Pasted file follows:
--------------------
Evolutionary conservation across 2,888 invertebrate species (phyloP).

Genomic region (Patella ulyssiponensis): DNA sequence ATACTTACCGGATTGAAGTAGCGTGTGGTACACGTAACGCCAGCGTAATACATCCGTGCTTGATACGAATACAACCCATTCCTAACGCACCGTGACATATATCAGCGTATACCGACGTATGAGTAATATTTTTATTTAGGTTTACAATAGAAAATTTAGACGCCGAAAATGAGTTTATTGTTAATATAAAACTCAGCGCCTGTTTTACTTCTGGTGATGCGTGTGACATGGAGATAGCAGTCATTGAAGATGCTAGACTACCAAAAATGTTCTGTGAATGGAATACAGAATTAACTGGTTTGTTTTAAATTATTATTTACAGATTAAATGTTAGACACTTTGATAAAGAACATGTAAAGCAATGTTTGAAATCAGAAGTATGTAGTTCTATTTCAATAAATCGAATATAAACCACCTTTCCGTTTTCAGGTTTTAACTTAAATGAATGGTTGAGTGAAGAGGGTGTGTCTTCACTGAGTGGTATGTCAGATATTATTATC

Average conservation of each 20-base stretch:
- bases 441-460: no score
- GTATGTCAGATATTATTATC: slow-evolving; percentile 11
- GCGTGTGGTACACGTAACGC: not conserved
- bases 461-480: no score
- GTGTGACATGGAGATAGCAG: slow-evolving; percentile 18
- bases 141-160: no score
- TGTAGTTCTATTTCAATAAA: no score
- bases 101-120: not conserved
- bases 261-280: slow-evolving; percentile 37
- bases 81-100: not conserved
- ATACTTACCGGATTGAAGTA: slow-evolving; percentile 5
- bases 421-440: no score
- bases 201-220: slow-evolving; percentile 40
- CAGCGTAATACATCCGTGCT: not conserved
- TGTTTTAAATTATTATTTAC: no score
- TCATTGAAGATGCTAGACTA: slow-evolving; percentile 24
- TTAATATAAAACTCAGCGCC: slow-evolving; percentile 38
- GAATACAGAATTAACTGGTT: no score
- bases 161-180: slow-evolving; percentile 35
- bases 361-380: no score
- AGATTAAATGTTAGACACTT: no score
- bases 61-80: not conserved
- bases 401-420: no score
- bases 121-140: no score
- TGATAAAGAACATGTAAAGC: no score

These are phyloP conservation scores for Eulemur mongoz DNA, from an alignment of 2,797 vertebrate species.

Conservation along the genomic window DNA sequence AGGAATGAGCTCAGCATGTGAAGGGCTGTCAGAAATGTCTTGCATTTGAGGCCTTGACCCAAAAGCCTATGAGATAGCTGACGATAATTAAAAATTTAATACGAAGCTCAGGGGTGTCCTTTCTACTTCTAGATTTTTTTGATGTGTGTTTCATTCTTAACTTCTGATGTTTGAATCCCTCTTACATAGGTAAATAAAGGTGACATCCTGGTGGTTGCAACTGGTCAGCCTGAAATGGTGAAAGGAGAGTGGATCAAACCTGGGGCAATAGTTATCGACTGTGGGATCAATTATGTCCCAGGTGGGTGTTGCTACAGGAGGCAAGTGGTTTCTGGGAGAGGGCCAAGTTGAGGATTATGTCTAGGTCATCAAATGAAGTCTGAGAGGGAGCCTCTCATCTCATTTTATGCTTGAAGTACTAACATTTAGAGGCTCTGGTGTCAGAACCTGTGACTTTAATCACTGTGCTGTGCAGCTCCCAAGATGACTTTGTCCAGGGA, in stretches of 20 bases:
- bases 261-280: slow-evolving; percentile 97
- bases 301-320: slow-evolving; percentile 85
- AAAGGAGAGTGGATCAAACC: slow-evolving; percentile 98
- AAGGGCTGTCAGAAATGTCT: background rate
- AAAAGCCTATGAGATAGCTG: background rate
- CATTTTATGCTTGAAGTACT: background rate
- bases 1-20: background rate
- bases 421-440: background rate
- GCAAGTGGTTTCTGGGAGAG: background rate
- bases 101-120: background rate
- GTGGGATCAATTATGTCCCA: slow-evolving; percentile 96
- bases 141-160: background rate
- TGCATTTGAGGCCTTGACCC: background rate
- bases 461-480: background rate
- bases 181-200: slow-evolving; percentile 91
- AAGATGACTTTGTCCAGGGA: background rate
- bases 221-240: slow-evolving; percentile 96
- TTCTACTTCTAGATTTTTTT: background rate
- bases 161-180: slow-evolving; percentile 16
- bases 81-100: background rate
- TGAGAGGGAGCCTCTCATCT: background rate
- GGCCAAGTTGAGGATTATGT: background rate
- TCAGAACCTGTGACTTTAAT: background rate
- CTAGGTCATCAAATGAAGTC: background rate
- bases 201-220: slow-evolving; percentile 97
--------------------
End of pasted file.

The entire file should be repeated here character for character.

Evolutionary conservation across 2,888 invertebrate species (phyloP).

Genomic region (Patella ulyssiponensis): DNA sequence ATACTTACCGGATTGAAGTAGCGTGTGGTACACGTAACGCCAGCGTAATACATCCGTGCTTGATACGAATACAACCCATTCCTAACGCACCGTGACATATATCAGCGTATACCGACGTATGAGTAATATTTTTATTTAGGTTTACAATAGAAAATTTAGACGCCGAAAATGAGTTTATTGTTAATATAAAACTCAGCGCCTGTTTTACTTCTGGTGATGCGTGTGACATGGAGATAGCAGTCATTGAAGATGCTAGACTACCAAAAATGTTCTGTGAATGGAATACAGAATTAACTGGTTTGTTTTAAATTATTATTTACAGATTAAATGTTAGACACTTTGATAAAGAACATGTAAAGCAATGTTTGAAATCAGAAGTATGTAGTTCTATTTCAATAAATCGAATATAAACCACCTTTCCGTTTTCAGGTTTTAACTTAAATGAATGGTTGAGTGAAGAGGGTGTGTCTTCACTGAGTGGTATGTCAGATATTATTATC

Average conservation of each 20-base stretch:
- bases 441-460: no score
- GTATGTCAGATATTATTATC: slow-evolving; percentile 11
- GCGTGTGGTACACGTAACGC: not conserved
- bases 461-480: no score
- GTGTGACATGGAGATAGCAG: slow-evolving; percentile 18
- bases 141-160: no score
- TGTAGTTCTATTTCAATAAA: no score
- bases 101-120: not conserved
- bases 261-280: slow-evolving; percentile 37
- bases 81-100: not conserved
- ATACTTACCGGATTGAAGTA: slow-evolving; percentile 5
- bases 421-440: no score
- bases 201-220: slow-evolving; percentile 40
- CAGCGTAATACATCCGTGCT: not conserved
- TGTTTTAAATTATTATTTAC: no score
- TCATTGAAGATGCTAGACTA: slow-evolving; percentile 24
- TTAATATAAAACTCAGCGCC: slow-evolving; percentile 38
- GAATACAGAATTAACTGGTT: no score
- bases 161-180: slow-evolving; percentile 35
- bases 361-380: no score
- AGATTAAATGTTAGACACTT: no score
- bases 61-80: not conserved
- bases 401-420: no score
- bases 121-140: no score
- TGATAAAGAACATGTAAAGC: no score

These are phyloP conservation scores for Eulemur mongoz DNA, from an alignment of 2,797 vertebrate species.

Conservation along the genomic window DNA sequence AGGAATGAGCTCAGCATGTGAAGGGCTGTCAGAAATGTCTTGCATTTGAGGCCTTGACCCAAAAGCCTATGAGATAGCTGACGATAATTAAAAATTTAATACGAAGCTCAGGGGTGTCCTTTCTACTTCTAGATTTTTTTGATGTGTGTTTCATTCTTAACTTCTGATGTTTGAATCCCTCTTACATAGGTAAATAAAGGTGACATCCTGGTGGTTGCAACTGGTCAGCCTGAAATGGTGAAAGGAGAGTGGATCAAACCTGGGGCAATAGTTATCGACTGTGGGATCAATTATGTCCCAGGTGGGTGTTGCTACAGGAGGCAAGTGGTTTCTGGGAGAGGGCCAAGTTGAGGATTATGTCTAGGTCATCAAATGAAGTCTGAGAGGGAGCCTCTCATCTCATTTTATGCTTGAAGTACTAACATTTAGAGGCTCTGGTGTCAGAACCTGTGACTTTAATCACTGTGCTGTGCAGCTCCCAAGATGACTTTGTCCAGGGA, in stretches of 20 bases:
- bases 261-280: slow-evolving; percentile 97
- bases 301-320: slow-evolving; percentile 85
- AAAGGAGAGTGGATCAAACC: slow-evolving; percentile 98
- AAGGGCTGTCAGAAATGTCT: background rate
- AAAAGCCTATGAGATAGCTG: background rate
- CATTTTATGCTTGAAGTACT: background rate
- bases 1-20: background rate
- bases 421-440: background rate
- GCAAGTGGTTTCTGGGAGAG: background rate
- bases 101-120: background rate
- GTGGGATCAATTATGTCCCA: slow-evolving; percentile 96
- bases 141-160: background rate
- TGCATTTGAGGCCTTGACCC: background rate
- bases 461-480: background rate
- bases 181-200: slow-evolving; percentile 91
- AAGATGACTTTGTCCAGGGA: background rate
- bases 221-240: slow-evolving; percentile 96
- TTCTACTTCTAGATTTTTTT: background rate
- bases 161-180: slow-evolving; percentile 16
- bases 81-100: background rate
- TGAGAGGGAGCCTCTCATCT: background rate
- GGCCAAGTTGAGGATTATGT: background rate
- TCAGAACCTGTGACTTTAAT: background rate
- CTAGGTCATCAAATGAAGTC: background rate
- bases 201-220: slow-evolving; percentile 97